Column: No Mondays? Great, but not for parents

For most, Mondays are a routinely lousy day of the week.

For most, Mondays are a routinely lousy day of the week.

Heart attack rates peak, it’s the furthest day from the anticipated start of the weekend and stress levels are at an all-time high as we prepare for a busy work week.

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For parents, this dreaded day also means a return to the busy back-to-school grind. Children are crabby as they crawl out of bed and rush out the door while parents lose their patience as they pack lunches and hurry to school drop-off before it’s time to punch the clock.

Mondays have forever had a bad rap, so it’s not surprising that some schools have opted out of the first day of the week.

In Colorado, a school district has recently decided to cancel school on Mondays in favour of a four-day school week. Citing cost cuts as the main reason, the district anticipates a savings of nearly a million dollars in the first year of the new school schedule, and officials believe the new shortened week will help retain teachers who have complained of low wages and minimal school funding.

It’s not just Colorado that is taking on this new timetable. The four-day school week has actually become the norm in several rural communities in Canada.

In Saskatchewan, all but four of the 39 schools in the Prairie South School Division have adopted this alternate calendar, with a goal of reducing lengthy bus rides for children, noted as a main concern associated with the full school week.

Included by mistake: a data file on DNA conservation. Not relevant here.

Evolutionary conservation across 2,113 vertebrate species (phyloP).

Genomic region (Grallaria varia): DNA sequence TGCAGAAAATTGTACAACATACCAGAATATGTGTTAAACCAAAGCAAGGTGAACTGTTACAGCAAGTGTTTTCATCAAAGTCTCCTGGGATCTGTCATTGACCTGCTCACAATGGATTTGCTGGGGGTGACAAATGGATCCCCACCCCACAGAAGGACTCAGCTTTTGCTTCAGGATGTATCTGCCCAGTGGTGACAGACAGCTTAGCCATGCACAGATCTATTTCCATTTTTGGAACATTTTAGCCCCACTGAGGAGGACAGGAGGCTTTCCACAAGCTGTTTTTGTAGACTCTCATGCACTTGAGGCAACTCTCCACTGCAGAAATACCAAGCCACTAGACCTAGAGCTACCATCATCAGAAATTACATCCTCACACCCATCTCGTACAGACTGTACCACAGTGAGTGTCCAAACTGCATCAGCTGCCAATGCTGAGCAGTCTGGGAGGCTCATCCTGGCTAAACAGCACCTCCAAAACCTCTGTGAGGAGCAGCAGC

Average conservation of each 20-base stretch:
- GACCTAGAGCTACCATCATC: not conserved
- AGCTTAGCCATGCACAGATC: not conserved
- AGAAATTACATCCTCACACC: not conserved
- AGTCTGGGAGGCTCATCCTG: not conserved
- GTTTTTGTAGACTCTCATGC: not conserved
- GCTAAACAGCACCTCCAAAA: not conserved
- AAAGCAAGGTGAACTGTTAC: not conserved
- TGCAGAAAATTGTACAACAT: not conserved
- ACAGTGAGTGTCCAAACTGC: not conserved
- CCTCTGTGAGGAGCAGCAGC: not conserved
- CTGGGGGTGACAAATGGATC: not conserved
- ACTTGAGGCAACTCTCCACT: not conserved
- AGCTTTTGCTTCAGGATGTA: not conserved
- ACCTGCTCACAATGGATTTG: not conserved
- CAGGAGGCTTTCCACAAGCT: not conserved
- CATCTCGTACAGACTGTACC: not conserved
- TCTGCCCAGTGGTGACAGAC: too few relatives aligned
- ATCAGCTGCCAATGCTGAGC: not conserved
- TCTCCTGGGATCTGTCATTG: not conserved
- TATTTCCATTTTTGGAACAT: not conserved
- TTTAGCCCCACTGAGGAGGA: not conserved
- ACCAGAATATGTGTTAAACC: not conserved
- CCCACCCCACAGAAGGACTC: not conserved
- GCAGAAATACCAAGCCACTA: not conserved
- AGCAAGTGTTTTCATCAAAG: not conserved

During the 2001/’02 school year, the Boundary School District in B.C. decided to give the four-day school week a try in an effort to avoid several potential school closures in the area.

Salt Spring Island currently has schools that are in session from Mondays to Thursdays, with slightly longer school days.

In Fort McMurray and the B.C. Coastal Mountains region, the shorter week was considered as well, but the idea was eventually rejected.

With the news of more school districts taking on the four-day school week, many parents here in B.C. have pondered the idea as well, with several suggesting on social media that we consider the same schedule here in the Lower Mainland.

While I’m sure I’m not the only one who would love to nix Mondays en masse, I don’t think that a Monday-less school week would work, especially for working parents. With childcare costs at an all-time high and the number of spots available scarce, parents would be left scrambling to cover care, and would take a significant financial hit as a result.

Childcare would need to become a lot more accessible and affordable before we could consider such a drastic change.

With nearly 15 weeks away from school, including holidays and professional development days, I don’t think our kids are in need of additional time off, especially if parents are unable to enjoy that extra time as a family.

Perhaps we should convince employers to consider a similar four-day structure, then encourage schools to follow suit.

Bianca Bujan is a mom of three, writer, editor and marketing consultant. You can find her online at @bitsofbee.

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